Measurements:

  • Pulmonary Function: simple spirometry, plethysmography, diffusing capacity, maximum respiratory pressures, static compliance and recoil pressure will be performed on visit 1. Pulmonary function testing on visits 2-4 will only include spirometry and plethysmography so that total lung capacity and vital capacity can be obtained for the determination of operating lung volumes.
  • Dyspnea Evaluation: Dyspnea intensity and perceived leg discomfort will be evaluated at rest, every minute during exercise, and at peak exercise using the modified 10-point Borg scale on all testing visits. Upon exercise cessation, subjects will be asked to verbalize their main reason(s) for stopping exercise (i.e., breathing discomfort, leg discomfort, combination of breathing and legs, or some other reason) and to select qualitative descriptors of breathlessness using an established questionnaire.
  • Cardio-respiratory Responses to Exercise: Standard cardio-respiratory measures, including minute ventilation, oxygen consumption (VO2), carbon dioxide production, partial pressure of end-tidal carbon dioxide, tidal volume (VT), and breathing frequency.
  • Operating volumes will be derived from dynamic inspiratory capacity (IC) manoeuvres. Arterial oxygen saturation will be measured using pulse oximetry. Electrocardiography and blood pressure will be monitored for safety purposes.
  • Respiratory Mechanics: Diaphragmatic electromyography (EMGdi) will be measured using a multi-pair electrode catheter that combines two balloons for measuring esophageal and gastric pressures. The ratio of EMGdi to EMGdimax will be used as an index of neural respiratory drive. The ratio between VT and vital capacity (VC) will be used to represent the mechanical response of the respiratory system. Normalizing for EMGdimax and VC allows the stimulus intensity to be standardized and compared across individuals. Thus neuromechanical uncoupling of the respiratory system will be determined as the ratio (or interaction) between neural drive and the mechanical response of the respiratory system (EMGdi/EMGdimax : VT/VC).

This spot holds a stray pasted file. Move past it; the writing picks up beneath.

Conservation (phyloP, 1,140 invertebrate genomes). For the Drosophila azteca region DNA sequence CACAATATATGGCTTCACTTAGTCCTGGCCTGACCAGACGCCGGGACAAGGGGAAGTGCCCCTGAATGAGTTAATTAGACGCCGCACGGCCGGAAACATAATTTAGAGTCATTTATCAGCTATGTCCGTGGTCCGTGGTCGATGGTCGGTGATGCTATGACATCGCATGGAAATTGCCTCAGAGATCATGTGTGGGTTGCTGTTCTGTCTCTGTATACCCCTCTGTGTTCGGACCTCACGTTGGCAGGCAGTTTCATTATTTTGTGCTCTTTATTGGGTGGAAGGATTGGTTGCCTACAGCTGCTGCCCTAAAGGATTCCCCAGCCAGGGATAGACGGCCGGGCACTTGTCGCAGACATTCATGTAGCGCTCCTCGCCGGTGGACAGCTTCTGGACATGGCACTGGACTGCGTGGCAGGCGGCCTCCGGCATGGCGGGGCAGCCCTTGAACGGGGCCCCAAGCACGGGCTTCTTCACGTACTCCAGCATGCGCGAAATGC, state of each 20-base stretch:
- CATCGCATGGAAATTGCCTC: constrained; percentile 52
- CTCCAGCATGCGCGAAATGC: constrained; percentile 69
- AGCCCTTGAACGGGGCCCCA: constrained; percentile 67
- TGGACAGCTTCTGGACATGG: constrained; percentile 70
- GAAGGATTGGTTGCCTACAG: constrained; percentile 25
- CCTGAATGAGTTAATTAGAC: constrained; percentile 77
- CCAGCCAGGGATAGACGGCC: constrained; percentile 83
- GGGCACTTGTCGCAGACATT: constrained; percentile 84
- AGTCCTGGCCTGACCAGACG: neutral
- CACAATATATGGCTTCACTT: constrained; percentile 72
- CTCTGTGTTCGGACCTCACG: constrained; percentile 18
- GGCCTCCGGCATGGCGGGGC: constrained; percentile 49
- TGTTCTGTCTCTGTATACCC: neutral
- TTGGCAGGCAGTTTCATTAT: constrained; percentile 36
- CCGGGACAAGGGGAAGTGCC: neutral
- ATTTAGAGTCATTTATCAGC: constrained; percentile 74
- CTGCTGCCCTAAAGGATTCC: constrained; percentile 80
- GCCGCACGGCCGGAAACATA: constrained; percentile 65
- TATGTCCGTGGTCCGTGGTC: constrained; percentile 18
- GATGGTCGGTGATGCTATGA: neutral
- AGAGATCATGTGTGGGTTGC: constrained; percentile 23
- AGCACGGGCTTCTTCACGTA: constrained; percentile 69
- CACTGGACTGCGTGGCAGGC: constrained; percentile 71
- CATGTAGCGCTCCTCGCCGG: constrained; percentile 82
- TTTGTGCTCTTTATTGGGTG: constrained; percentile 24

• The mechanical work of breathing (WOB) will be calculated as the area within ensemble averaged esophageal pressure-volume loops.

Statistical Analysis:

Aim 1: Exercise-response slopes (e.g., Borg/VO2) will be determined. Briefly, the investigators will obtain the slope from a plot of Borg vs. VO2 for each participant's and control participant's incremental exercise test performed on visit 2. The investigators will determine the bivariate association of Borg/VO2 slope with VO2 slopes of neuromechanical uncoupling, drive to breathe, and VT response using Spearman correlation coefficients. The investigators will then force all three predictor variables into a multivariate linear regression model with Borg/VO2 slope as the outcome variable in order to identify the independent association of neuromechanical uncoupling with exertional dyspnea. Variables will be transformed to approximate a normal distribution if necessary and predictor variables reaching statistical significance will be assessed for a linear relationship with the outcome variable.

Aim 2: The investigators will first use a paired t-test to identify changes in dyspnea and exercise time comparing room air breathing to hyperoxia during constant-load exercise tests on visits 3 and 4. Multivariate models will then be developed using the between-test difference in Borg dyspnea scale and exercise time for each individual as the outcome variables. Predictor variables will include the between-test difference in neuromechanical uncoupling and its individual components. Outcome and predictor variables for the dyspnea outcome will be based on the between-test difference of these variables at iso-time (i.e., the maximum time for which the patient exercised for both the room air and hyperoxia tests). Predictor variables for exercise time will be measured at the end of the test.

As exploratory analyses, the investigators will repeat the above multivariate linear regression analyses in the IPF subgroup, and the investigators will add a categorical ILD subgroup variable to these analyses in order to identify other inter-group differences. Additional adjustment for potential confounders (e.g., sex, body mass index, high resolution computed tomography fibrosis score) will be used in these exploratory analyses if the subgroup sample size is sufficient. A p value < 0.05 will be considered significant for all analyses. Data analysis will be performed using Stata v11.2 (StataCorp, Texas, USA).